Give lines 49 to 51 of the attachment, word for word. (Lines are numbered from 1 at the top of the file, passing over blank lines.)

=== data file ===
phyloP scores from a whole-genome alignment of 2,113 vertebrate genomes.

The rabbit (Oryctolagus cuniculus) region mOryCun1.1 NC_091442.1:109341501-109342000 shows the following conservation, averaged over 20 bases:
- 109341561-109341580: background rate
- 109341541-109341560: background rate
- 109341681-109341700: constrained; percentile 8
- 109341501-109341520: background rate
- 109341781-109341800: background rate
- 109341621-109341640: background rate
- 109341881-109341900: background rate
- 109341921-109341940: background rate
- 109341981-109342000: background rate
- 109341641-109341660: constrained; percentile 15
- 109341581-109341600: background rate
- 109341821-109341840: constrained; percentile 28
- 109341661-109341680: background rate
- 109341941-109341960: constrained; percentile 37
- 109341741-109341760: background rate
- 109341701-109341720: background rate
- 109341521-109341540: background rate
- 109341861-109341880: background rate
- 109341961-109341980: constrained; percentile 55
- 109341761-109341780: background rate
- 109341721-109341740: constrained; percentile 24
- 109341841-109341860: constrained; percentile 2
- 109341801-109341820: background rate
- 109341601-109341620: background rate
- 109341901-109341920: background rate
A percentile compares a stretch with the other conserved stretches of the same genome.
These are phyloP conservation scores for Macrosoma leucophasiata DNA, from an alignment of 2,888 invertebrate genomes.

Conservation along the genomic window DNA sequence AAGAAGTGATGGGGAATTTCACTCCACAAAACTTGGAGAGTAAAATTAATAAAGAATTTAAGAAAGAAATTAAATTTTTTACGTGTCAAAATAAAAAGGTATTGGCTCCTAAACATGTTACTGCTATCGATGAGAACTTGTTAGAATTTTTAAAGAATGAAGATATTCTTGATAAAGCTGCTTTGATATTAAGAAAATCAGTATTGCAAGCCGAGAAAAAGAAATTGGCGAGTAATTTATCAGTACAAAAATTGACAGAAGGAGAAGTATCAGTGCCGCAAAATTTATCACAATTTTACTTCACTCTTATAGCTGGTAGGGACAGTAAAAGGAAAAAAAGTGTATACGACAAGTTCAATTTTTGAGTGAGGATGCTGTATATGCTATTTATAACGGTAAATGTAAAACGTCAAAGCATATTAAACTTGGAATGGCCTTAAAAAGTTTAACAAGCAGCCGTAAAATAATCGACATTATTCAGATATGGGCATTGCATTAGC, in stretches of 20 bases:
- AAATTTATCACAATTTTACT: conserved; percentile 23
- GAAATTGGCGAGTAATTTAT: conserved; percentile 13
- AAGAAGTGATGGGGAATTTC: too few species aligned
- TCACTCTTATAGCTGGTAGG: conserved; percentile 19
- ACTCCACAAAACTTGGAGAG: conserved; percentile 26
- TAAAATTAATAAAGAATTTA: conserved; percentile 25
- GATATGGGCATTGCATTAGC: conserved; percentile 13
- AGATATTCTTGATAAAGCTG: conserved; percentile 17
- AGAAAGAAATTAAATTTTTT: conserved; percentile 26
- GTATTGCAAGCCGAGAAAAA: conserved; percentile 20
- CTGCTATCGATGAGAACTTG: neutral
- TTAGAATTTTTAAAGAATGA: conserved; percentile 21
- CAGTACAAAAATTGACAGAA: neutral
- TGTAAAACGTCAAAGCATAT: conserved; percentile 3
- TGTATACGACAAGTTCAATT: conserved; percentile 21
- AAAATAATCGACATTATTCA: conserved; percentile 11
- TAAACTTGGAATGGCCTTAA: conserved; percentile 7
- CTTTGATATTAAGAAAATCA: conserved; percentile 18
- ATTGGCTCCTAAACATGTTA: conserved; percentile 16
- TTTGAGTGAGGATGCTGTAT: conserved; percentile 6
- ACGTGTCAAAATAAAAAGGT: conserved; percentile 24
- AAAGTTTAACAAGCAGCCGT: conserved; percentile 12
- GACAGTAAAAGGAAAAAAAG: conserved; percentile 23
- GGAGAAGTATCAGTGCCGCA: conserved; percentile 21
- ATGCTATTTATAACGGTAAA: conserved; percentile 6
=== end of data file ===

- ATTGGCTCCTAAACATGTTA: conserved; percentile 16
- TTTGAGTGAGGATGCTGTAT: conserved; percentile 6
- ACGTGTCAAAATAAAAAGGT: conserved; percentile 24